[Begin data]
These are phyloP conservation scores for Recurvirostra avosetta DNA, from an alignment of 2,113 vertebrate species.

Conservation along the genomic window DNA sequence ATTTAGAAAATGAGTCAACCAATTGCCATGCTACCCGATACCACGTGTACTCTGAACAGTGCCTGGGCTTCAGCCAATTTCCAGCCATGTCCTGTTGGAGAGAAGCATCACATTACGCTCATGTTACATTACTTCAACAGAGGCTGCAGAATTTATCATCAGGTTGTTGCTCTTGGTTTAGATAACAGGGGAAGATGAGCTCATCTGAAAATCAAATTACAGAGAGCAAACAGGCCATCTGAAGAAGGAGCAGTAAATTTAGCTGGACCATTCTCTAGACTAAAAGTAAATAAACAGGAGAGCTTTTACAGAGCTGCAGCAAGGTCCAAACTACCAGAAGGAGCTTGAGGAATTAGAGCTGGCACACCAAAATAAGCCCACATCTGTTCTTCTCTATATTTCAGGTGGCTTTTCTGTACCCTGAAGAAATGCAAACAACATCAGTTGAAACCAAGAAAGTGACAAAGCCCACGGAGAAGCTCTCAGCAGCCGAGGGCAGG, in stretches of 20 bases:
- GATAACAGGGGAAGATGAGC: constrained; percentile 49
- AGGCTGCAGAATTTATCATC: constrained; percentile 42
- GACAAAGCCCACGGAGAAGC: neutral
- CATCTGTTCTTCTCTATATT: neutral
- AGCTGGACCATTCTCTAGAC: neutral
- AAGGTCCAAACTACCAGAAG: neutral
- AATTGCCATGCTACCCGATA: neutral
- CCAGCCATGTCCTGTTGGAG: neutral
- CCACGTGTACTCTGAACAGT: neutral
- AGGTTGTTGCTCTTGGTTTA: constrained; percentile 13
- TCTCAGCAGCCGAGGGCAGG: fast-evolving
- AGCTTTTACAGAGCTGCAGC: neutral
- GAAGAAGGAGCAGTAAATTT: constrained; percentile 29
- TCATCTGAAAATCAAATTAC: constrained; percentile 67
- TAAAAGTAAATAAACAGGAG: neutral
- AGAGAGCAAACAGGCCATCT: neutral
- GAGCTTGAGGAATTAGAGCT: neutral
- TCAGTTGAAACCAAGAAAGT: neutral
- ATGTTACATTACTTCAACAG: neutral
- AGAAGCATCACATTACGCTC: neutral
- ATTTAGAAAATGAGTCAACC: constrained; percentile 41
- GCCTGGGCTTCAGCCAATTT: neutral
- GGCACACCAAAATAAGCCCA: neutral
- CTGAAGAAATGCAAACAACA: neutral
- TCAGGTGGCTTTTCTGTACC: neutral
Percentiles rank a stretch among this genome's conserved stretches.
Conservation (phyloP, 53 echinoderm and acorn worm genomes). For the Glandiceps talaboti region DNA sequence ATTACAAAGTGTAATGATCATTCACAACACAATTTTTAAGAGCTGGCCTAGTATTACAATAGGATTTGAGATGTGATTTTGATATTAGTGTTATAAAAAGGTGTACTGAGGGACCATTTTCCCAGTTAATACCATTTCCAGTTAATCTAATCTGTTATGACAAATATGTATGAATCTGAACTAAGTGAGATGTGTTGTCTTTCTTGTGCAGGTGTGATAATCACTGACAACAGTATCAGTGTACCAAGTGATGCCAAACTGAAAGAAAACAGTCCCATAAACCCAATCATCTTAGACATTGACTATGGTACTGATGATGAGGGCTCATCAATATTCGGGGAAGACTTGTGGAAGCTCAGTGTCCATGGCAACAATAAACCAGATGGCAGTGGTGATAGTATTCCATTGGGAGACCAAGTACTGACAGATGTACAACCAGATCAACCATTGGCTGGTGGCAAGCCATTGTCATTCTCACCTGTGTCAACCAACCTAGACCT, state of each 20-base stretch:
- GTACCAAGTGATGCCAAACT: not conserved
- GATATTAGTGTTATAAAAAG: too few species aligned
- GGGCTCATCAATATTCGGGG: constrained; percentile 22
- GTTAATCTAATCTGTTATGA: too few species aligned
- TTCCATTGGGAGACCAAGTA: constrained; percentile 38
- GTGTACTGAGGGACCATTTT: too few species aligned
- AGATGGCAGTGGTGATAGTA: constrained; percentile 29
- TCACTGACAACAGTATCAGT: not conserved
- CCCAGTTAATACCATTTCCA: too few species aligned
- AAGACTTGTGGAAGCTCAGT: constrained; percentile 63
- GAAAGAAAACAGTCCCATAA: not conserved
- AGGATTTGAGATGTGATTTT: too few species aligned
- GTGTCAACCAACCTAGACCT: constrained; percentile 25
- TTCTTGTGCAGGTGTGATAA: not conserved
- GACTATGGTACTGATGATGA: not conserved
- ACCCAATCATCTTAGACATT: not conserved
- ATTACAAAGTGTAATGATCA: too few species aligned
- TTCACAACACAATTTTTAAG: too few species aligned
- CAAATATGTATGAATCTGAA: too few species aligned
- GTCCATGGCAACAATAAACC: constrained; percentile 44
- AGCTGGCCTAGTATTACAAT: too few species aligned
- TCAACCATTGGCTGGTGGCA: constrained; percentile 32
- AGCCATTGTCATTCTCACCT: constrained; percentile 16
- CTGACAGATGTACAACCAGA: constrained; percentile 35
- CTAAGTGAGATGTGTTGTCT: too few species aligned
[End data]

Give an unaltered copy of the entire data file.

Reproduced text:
These are phyloP conservation scores for Recurvirostra avosetta DNA, from an alignment of 2,113 vertebrate species.

Conservation along the genomic window DNA sequence ATTTAGAAAATGAGTCAACCAATTGCCATGCTACCCGATACCACGTGTACTCTGAACAGTGCCTGGGCTTCAGCCAATTTCCAGCCATGTCCTGTTGGAGAGAAGCATCACATTACGCTCATGTTACATTACTTCAACAGAGGCTGCAGAATTTATCATCAGGTTGTTGCTCTTGGTTTAGATAACAGGGGAAGATGAGCTCATCTGAAAATCAAATTACAGAGAGCAAACAGGCCATCTGAAGAAGGAGCAGTAAATTTAGCTGGACCATTCTCTAGACTAAAAGTAAATAAACAGGAGAGCTTTTACAGAGCTGCAGCAAGGTCCAAACTACCAGAAGGAGCTTGAGGAATTAGAGCTGGCACACCAAAATAAGCCCACATCTGTTCTTCTCTATATTTCAGGTGGCTTTTCTGTACCCTGAAGAAATGCAAACAACATCAGTTGAAACCAAGAAAGTGACAAAGCCCACGGAGAAGCTCTCAGCAGCCGAGGGCAGG, in stretches of 20 bases:
- GATAACAGGGGAAGATGAGC: constrained; percentile 49
- AGGCTGCAGAATTTATCATC: constrained; percentile 42
- GACAAAGCCCACGGAGAAGC: neutral
- CATCTGTTCTTCTCTATATT: neutral
- AGCTGGACCATTCTCTAGAC: neutral
- AAGGTCCAAACTACCAGAAG: neutral
- AATTGCCATGCTACCCGATA: neutral
- CCAGCCATGTCCTGTTGGAG: neutral
- CCACGTGTACTCTGAACAGT: neutral
- AGGTTGTTGCTCTTGGTTTA: constrained; percentile 13
- TCTCAGCAGCCGAGGGCAGG: fast-evolving
- AGCTTTTACAGAGCTGCAGC: neutral
- GAAGAAGGAGCAGTAAATTT: constrained; percentile 29
- TCATCTGAAAATCAAATTAC: constrained; percentile 67
- TAAAAGTAAATAAACAGGAG: neutral
- AGAGAGCAAACAGGCCATCT: neutral
- GAGCTTGAGGAATTAGAGCT: neutral
- TCAGTTGAAACCAAGAAAGT: neutral
- ATGTTACATTACTTCAACAG: neutral
- AGAAGCATCACATTACGCTC: neutral
- ATTTAGAAAATGAGTCAACC: constrained; percentile 41
- GCCTGGGCTTCAGCCAATTT: neutral
- GGCACACCAAAATAAGCCCA: neutral
- CTGAAGAAATGCAAACAACA: neutral
- TCAGGTGGCTTTTCTGTACC: neutral
Percentiles rank a stretch among this genome's conserved stretches.
Conservation (phyloP, 53 echinoderm and acorn worm genomes). For the Glandiceps talaboti region DNA sequence ATTACAAAGTGTAATGATCATTCACAACACAATTTTTAAGAGCTGGCCTAGTATTACAATAGGATTTGAGATGTGATTTTGATATTAGTGTTATAAAAAGGTGTACTGAGGGACCATTTTCCCAGTTAATACCATTTCCAGTTAATCTAATCTGTTATGACAAATATGTATGAATCTGAACTAAGTGAGATGTGTTGTCTTTCTTGTGCAGGTGTGATAATCACTGACAACAGTATCAGTGTACCAAGTGATGCCAAACTGAAAGAAAACAGTCCCATAAACCCAATCATCTTAGACATTGACTATGGTACTGATGATGAGGGCTCATCAATATTCGGGGAAGACTTGTGGAAGCTCAGTGTCCATGGCAACAATAAACCAGATGGCAGTGGTGATAGTATTCCATTGGGAGACCAAGTACTGACAGATGTACAACCAGATCAACCATTGGCTGGTGGCAAGCCATTGTCATTCTCACCTGTGTCAACCAACCTAGACCT, state of each 20-base stretch:
- GTACCAAGTGATGCCAAACT: not conserved
- GATATTAGTGTTATAAAAAG: too few species aligned
- GGGCTCATCAATATTCGGGG: constrained; percentile 22
- GTTAATCTAATCTGTTATGA: too few species aligned
- TTCCATTGGGAGACCAAGTA: constrained; percentile 38
- GTGTACTGAGGGACCATTTT: too few species aligned
- AGATGGCAGTGGTGATAGTA: constrained; percentile 29
- TCACTGACAACAGTATCAGT: not conserved
- CCCAGTTAATACCATTTCCA: too few species aligned
- AAGACTTGTGGAAGCTCAGT: constrained; percentile 63
- GAAAGAAAACAGTCCCATAA: not conserved
- AGGATTTGAGATGTGATTTT: too few species aligned
- GTGTCAACCAACCTAGACCT: constrained; percentile 25
- TTCTTGTGCAGGTGTGATAA: not conserved
- GACTATGGTACTGATGATGA: not conserved
- ACCCAATCATCTTAGACATT: not conserved
- ATTACAAAGTGTAATGATCA: too few species aligned
- TTCACAACACAATTTTTAAG: too few species aligned
- CAAATATGTATGAATCTGAA: too few species aligned
- GTCCATGGCAACAATAAACC: constrained; percentile 44
- AGCTGGCCTAGTATTACAAT: too few species aligned
- TCAACCATTGGCTGGTGGCA: constrained; percentile 32
- AGCCATTGTCATTCTCACCT: constrained; percentile 16
- CTGACAGATGTACAACCAGA: constrained; percentile 35
- CTAAGTGAGATGTGTTGTCT: too few species aligned